It seems there was more to Auston Trusty’s late-season disappearance from the Union’s lineup than was first thought.
In a conversation with reporters at the Union’s practice facility Tuesday, Trusty said “some stuff happened in the last fourth of the season. I can’t really get into it right now, but at some point in the future, you guys will find out the truth.”
There was a lot of anger in the 21-year-old Media native’s voice, and a hint of it being something off the field. He stuck to not giving details, and the Union didn’t either. But this was clearly about more than his struggles in July, when after playing 20 league games he was on the field for two 4-0 losses in a three-game span. He didn’t play for the rest of the year after that.
“The first three-fourths of the season was good, developing, everything like that,” he said. “I think the last fourth of this season, I developed my personal self more, I think — learning more about how soccer goes, the business of soccer and just how everything goes within the soccer realm. I was naive, and I didn’t really know much about it. But I think I’ve learned, and become a better person and a bigger player, a smarter player.”
The “business of soccer” line was certainly a hint.
This year was the last guaranteed one in Trusty’s contract. He now is up for a team-held option year. It would be shocking if the Union don’t take it, because Trusty could be in for a huge year in 2020 — not just with the club, but with the U.S. under-23 national team.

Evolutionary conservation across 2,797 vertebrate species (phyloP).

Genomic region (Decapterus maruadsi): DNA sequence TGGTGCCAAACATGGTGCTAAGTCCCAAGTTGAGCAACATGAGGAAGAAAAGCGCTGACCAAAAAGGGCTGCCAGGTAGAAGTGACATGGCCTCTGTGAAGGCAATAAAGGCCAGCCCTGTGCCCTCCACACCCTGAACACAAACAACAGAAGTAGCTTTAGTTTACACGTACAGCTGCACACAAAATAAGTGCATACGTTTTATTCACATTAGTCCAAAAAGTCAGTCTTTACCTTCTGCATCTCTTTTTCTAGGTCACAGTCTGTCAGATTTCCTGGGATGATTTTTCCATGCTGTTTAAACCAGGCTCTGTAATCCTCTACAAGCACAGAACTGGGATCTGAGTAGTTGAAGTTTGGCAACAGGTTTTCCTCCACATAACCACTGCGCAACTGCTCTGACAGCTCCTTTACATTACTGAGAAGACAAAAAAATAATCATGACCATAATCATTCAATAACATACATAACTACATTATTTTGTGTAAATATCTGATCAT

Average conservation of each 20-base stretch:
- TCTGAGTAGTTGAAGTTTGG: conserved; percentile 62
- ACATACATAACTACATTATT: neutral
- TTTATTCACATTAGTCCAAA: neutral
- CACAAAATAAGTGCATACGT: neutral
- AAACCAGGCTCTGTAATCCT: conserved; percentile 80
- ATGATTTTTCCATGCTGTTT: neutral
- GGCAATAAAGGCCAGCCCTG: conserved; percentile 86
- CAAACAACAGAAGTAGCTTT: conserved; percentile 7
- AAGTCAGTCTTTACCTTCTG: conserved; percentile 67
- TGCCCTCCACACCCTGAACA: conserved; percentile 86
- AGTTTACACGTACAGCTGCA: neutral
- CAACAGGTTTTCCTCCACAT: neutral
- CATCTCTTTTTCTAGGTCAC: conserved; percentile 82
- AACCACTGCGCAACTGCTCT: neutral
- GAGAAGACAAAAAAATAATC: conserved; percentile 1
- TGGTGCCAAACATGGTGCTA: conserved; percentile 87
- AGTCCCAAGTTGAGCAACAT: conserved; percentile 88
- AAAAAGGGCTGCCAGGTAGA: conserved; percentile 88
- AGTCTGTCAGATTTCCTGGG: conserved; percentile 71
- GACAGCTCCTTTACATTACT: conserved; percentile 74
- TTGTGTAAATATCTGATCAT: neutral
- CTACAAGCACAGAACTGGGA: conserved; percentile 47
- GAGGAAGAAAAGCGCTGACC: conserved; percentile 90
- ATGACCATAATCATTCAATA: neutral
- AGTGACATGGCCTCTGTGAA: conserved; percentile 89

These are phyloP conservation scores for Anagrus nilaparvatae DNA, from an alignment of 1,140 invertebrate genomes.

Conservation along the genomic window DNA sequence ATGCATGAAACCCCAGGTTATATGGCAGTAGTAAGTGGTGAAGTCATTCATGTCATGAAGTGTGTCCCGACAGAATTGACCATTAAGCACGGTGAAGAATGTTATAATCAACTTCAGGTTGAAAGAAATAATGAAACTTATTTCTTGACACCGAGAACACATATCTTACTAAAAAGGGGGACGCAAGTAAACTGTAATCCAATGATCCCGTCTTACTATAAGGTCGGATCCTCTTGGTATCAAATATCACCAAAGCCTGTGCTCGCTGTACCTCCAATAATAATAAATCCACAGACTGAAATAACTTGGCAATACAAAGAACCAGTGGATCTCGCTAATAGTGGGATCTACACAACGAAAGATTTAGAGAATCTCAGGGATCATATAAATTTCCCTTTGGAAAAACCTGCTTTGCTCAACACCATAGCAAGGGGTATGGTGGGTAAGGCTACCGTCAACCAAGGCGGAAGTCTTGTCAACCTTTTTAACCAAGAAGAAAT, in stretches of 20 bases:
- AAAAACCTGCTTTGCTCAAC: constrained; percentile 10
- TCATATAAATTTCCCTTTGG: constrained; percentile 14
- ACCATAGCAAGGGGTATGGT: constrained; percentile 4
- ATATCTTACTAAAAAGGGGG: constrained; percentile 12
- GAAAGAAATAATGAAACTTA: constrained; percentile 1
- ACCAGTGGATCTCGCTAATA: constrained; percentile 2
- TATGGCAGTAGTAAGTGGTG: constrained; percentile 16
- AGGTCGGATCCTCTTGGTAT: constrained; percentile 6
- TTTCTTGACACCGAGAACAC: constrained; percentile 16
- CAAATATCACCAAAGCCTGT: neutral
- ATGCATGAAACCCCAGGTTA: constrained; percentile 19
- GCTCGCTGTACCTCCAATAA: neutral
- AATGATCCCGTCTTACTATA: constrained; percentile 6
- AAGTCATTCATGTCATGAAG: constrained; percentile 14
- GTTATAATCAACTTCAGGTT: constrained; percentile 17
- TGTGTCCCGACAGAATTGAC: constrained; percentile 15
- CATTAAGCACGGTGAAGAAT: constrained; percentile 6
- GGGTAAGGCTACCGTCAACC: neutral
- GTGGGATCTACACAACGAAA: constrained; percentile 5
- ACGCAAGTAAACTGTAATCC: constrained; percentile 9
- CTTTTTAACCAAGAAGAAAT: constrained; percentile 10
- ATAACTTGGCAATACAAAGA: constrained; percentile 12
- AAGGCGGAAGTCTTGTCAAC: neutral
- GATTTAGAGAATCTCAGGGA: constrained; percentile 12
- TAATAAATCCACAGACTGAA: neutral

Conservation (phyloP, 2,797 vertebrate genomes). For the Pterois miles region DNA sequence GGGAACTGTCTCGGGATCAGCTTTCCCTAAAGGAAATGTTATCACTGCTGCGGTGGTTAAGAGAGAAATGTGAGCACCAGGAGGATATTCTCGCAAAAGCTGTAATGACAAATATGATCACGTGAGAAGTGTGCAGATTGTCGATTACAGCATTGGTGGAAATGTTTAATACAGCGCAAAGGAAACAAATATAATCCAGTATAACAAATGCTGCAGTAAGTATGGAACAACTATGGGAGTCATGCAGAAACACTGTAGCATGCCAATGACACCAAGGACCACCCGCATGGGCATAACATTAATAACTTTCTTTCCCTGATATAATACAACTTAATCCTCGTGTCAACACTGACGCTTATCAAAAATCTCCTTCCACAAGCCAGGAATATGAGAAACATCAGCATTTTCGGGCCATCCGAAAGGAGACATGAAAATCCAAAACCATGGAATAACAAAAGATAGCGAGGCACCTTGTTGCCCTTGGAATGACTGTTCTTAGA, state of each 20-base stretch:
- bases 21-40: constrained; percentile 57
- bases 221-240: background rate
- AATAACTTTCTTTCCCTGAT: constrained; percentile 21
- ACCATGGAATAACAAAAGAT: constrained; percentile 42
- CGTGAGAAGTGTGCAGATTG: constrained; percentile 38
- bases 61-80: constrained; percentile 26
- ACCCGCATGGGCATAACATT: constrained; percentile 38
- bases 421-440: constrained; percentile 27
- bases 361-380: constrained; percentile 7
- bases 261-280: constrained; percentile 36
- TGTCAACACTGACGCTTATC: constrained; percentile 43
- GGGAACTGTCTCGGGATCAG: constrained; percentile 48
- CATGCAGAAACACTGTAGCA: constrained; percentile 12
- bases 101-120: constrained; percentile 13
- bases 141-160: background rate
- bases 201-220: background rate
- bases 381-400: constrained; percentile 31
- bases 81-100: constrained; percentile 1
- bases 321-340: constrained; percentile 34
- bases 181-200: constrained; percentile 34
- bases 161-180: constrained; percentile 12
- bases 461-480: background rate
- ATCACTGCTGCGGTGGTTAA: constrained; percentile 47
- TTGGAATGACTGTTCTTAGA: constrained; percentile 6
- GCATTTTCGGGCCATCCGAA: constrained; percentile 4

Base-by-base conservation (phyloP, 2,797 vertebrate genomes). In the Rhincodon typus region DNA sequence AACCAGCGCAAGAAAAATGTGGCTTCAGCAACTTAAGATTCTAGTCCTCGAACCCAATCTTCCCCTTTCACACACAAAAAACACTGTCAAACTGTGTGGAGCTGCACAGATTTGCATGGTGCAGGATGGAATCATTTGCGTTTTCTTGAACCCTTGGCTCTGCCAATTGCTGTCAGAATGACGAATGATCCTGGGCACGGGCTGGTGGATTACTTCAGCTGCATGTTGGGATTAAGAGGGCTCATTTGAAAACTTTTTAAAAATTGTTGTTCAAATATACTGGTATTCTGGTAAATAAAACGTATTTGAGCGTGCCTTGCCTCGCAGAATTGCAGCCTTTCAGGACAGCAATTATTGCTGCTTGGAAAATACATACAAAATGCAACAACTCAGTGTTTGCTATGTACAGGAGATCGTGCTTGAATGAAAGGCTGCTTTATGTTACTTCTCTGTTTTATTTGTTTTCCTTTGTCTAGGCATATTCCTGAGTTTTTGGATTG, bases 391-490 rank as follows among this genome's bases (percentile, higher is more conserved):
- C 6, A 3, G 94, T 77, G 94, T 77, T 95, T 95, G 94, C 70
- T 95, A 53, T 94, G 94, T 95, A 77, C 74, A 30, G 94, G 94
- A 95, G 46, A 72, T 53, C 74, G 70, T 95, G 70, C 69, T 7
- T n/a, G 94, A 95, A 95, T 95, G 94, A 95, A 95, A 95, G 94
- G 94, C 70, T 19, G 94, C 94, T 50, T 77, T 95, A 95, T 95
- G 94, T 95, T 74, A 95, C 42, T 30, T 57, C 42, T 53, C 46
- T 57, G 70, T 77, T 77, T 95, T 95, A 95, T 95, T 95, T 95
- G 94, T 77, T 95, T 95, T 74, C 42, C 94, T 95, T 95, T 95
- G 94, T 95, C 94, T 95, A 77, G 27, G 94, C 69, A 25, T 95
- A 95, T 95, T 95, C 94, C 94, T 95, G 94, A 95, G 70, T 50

He would likely make the Americans’ roster for next March’s Olympic qualifying tournament, and if he plays well in the first half of the year, he’d be a candidate to go to Tokyo. That would put him on a big stage for foreign suitors. If the Union decline his option, they’d have to sign him to a new deal or lose the ability to sell him abroad.
Trusty has made no secret of wanting to go abroad some day, and Union manager Jim Curtin has made no secret of wanting to see Trusty reach that level. But that hasn’t made the last few months any easier.
“If you’re not starting, you kind of see your real friends, and you kind of see the real people who had your back and everything like that,” Trusty said. "I’m sure everyone’s been through it in their career, but when you’re not playing, you’re kind of pushed out of the team, kind of X’ed out of the team. For me, all of a sudden, it was kind of a lonely point.”
He believes he’ll bounce back next year, though, and he’s far from alone in that regard.
“Not playing anymore, it shouldn’t sit with anybody right,” Trusty said. “As soon as I get an opportunity, you’ll see the fire in my stomach.”